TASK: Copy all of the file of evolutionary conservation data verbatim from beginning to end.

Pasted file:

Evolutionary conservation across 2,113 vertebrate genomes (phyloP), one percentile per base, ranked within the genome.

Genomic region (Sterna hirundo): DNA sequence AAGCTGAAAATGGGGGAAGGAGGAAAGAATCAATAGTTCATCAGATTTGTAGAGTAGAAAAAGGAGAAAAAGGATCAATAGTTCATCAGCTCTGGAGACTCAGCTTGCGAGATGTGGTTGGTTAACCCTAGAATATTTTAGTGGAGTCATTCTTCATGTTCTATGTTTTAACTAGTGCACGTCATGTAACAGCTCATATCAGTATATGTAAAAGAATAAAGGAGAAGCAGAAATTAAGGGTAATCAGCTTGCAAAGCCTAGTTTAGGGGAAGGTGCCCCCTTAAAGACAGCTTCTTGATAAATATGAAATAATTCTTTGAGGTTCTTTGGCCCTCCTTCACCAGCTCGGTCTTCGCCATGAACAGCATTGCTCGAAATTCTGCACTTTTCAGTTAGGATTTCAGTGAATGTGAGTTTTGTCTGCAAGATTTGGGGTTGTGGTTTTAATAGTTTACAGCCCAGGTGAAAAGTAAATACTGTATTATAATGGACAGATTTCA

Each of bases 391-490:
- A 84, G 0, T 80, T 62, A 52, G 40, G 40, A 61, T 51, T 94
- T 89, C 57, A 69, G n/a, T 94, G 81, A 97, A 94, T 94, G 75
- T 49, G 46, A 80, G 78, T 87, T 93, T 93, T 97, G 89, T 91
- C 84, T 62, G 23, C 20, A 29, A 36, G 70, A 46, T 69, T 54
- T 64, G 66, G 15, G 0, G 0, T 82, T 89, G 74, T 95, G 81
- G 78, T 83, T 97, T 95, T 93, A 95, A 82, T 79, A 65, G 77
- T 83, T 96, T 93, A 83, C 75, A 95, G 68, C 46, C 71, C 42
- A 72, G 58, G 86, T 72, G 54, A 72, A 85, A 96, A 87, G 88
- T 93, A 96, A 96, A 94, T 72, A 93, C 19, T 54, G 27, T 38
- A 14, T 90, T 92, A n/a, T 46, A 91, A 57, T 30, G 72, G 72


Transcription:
Evolutionary conservation across 2,113 vertebrate genomes (phyloP), one percentile per base, ranked within the genome.

Genomic region (Sterna hirundo): DNA sequence AAGCTGAAAATGGGGGAAGGAGGAAAGAATCAATAGTTCATCAGATTTGTAGAGTAGAAAAAGGAGAAAAAGGATCAATAGTTCATCAGCTCTGGAGACTCAGCTTGCGAGATGTGGTTGGTTAACCCTAGAATATTTTAGTGGAGTCATTCTTCATGTTCTATGTTTTAACTAGTGCACGTCATGTAACAGCTCATATCAGTATATGTAAAAGAATAAAGGAGAAGCAGAAATTAAGGGTAATCAGCTTGCAAAGCCTAGTTTAGGGGAAGGTGCCCCCTTAAAGACAGCTTCTTGATAAATATGAAATAATTCTTTGAGGTTCTTTGGCCCTCCTTCACCAGCTCGGTCTTCGCCATGAACAGCATTGCTCGAAATTCTGCACTTTTCAGTTAGGATTTCAGTGAATGTGAGTTTTGTCTGCAAGATTTGGGGTTGTGGTTTTAATAGTTTACAGCCCAGGTGAAAAGTAAATACTGTATTATAATGGACAGATTTCA

Each of bases 391-490:
- A 84, G 0, T 80, T 62, A 52, G 40, G 40, A 61, T 51, T 94
- T 89, C 57, A 69, G n/a, T 94, G 81, A 97, A 94, T 94, G 75
- T 49, G 46, A 80, G 78, T 87, T 93, T 93, T 97, G 89, T 91
- C 84, T 62, G 23, C 20, A 29, A 36, G 70, A 46, T 69, T 54
- T 64, G 66, G 15, G 0, G 0, T 82, T 89, G 74, T 95, G 81
- G 78, T 83, T 97, T 95, T 93, A 95, A 82, T 79, A 65, G 77
- T 83, T 96, T 93, A 83, C 75, A 95, G 68, C 46, C 71, C 42
- A 72, G 58, G 86, T 72, G 54, A 72, A 85, A 96, A 87, G 88
- T 93, A 96, A 96, A 94, T 72, A 93, C 19, T 54, G 27, T 38
- A 14, T 90, T 92, A n/a, T 46, A 91, A 57, T 30, G 72, G 72